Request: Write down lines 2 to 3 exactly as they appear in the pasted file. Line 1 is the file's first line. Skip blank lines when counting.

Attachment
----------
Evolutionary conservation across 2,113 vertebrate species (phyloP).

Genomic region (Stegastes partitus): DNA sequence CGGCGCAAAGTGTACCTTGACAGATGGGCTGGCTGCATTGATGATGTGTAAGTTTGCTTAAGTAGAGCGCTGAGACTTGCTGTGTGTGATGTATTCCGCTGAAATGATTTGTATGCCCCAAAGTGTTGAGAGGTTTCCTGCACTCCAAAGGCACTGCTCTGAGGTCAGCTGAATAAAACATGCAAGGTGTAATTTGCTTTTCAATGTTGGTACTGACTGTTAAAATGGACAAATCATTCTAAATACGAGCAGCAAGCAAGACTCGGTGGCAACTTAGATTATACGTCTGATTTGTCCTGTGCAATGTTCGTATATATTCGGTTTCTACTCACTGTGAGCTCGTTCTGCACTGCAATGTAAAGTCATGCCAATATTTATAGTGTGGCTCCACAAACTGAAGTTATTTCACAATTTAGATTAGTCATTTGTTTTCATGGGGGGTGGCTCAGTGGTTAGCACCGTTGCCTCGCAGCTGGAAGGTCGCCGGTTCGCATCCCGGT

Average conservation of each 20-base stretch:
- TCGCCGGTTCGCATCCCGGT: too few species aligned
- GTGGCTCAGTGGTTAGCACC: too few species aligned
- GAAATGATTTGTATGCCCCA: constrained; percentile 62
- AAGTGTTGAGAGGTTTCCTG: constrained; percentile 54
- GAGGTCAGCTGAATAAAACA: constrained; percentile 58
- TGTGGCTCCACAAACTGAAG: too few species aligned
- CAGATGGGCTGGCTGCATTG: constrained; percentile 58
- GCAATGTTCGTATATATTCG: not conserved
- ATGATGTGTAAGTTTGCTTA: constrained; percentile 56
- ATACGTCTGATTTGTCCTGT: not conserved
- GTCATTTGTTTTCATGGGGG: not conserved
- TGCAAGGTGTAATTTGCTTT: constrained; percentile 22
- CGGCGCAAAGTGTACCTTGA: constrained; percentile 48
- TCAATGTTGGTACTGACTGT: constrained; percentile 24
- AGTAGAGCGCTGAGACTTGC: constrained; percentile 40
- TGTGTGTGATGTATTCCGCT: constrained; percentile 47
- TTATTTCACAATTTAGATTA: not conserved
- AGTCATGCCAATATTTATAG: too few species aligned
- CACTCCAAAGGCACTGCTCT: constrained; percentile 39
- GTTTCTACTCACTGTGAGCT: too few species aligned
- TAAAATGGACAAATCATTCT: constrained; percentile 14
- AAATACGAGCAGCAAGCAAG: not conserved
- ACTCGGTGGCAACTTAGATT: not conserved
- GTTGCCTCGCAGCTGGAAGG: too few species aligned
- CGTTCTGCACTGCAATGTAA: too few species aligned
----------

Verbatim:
Genomic region (Stegastes partitus): DNA sequence CGGCGCAAAGTGTACCTTGACAGATGGGCTGGCTGCATTGATGATGTGTAAGTTTGCTTAAGTAGAGCGCTGAGACTTGCTGTGTGTGATGTATTCCGCTGAAATGATTTGTATGCCCCAAAGTGTTGAGAGGTTTCCTGCACTCCAAAGGCACTGCTCTGAGGTCAGCTGAATAAAACATGCAAGGTGTAATTTGCTTTTCAATGTTGGTACTGACTGTTAAAATGGACAAATCATTCTAAATACGAGCAGCAAGCAAGACTCGGTGGCAACTTAGATTATACGTCTGATTTGTCCTGTGCAATGTTCGTATATATTCGGTTTCTACTCACTGTGAGCTCGTTCTGCACTGCAATGTAAAGTCATGCCAATATTTATAGTGTGGCTCCACAAACTGAAGTTATTTCACAATTTAGATTAGTCATTTGTTTTCATGGGGGGTGGCTCAGTGGTTAGCACCGTTGCCTCGCAGCTGGAAGGTCGCCGGTTCGCATCCCGGT

Average conservation of each 20-base stretch: